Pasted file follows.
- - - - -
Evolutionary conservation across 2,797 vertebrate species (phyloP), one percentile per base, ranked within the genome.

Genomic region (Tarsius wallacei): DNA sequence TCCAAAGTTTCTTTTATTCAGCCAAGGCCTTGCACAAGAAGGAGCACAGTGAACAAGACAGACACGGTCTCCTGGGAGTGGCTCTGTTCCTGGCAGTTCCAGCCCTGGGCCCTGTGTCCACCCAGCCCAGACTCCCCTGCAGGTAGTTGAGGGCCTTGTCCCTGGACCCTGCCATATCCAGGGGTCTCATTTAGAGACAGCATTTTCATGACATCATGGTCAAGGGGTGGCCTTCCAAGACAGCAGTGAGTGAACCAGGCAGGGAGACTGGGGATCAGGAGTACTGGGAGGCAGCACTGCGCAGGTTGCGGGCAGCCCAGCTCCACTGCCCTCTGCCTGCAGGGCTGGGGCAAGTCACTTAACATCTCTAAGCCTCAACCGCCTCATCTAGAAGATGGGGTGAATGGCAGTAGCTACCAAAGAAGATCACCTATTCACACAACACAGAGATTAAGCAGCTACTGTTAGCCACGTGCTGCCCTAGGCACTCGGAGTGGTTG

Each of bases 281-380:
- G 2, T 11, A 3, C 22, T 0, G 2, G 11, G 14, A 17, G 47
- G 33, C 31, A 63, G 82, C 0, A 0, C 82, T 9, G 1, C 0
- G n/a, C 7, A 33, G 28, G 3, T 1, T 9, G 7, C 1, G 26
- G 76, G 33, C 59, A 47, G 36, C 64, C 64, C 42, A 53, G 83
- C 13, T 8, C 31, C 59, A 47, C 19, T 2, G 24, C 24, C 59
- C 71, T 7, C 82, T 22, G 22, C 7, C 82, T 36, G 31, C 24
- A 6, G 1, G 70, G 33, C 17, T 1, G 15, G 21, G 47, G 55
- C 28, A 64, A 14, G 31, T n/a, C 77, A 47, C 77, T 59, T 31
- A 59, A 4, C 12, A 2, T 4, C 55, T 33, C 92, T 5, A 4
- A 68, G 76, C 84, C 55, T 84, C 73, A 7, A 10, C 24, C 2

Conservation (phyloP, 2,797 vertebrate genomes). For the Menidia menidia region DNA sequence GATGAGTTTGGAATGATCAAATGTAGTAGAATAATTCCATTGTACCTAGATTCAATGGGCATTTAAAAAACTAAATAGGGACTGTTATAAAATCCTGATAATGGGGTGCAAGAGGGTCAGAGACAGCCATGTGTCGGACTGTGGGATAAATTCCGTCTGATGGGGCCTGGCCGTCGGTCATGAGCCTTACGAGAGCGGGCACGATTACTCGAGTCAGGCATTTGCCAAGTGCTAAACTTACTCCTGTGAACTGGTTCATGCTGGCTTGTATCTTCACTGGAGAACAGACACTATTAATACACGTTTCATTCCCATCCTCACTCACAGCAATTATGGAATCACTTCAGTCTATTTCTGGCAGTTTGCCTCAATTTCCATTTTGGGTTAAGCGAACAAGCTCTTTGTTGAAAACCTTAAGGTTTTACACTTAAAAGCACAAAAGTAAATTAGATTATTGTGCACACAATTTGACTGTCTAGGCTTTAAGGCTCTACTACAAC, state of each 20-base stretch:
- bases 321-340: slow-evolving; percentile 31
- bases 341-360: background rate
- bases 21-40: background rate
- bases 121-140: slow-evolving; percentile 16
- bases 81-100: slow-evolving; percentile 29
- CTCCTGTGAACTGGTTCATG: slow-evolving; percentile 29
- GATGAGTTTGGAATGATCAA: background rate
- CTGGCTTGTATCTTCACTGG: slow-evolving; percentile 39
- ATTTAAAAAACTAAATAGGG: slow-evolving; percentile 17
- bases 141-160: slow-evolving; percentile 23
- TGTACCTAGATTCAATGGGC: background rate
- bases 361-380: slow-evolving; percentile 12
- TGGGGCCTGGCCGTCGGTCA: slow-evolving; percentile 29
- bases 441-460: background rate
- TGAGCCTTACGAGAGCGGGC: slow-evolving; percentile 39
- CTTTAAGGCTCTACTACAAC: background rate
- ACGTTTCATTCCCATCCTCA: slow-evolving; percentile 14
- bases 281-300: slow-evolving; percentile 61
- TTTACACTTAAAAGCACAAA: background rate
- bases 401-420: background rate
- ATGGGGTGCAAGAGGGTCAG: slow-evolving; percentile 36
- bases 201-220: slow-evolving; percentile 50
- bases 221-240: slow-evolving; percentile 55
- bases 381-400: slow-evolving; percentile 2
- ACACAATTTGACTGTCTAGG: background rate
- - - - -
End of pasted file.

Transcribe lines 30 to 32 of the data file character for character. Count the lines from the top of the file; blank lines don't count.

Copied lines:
- CTTTAAGGCTCTACTACAAC: background rate
- ACGTTTCATTCCCATCCTCA: slow-evolving; percentile 14
- bases 281-300: slow-evolving; percentile 61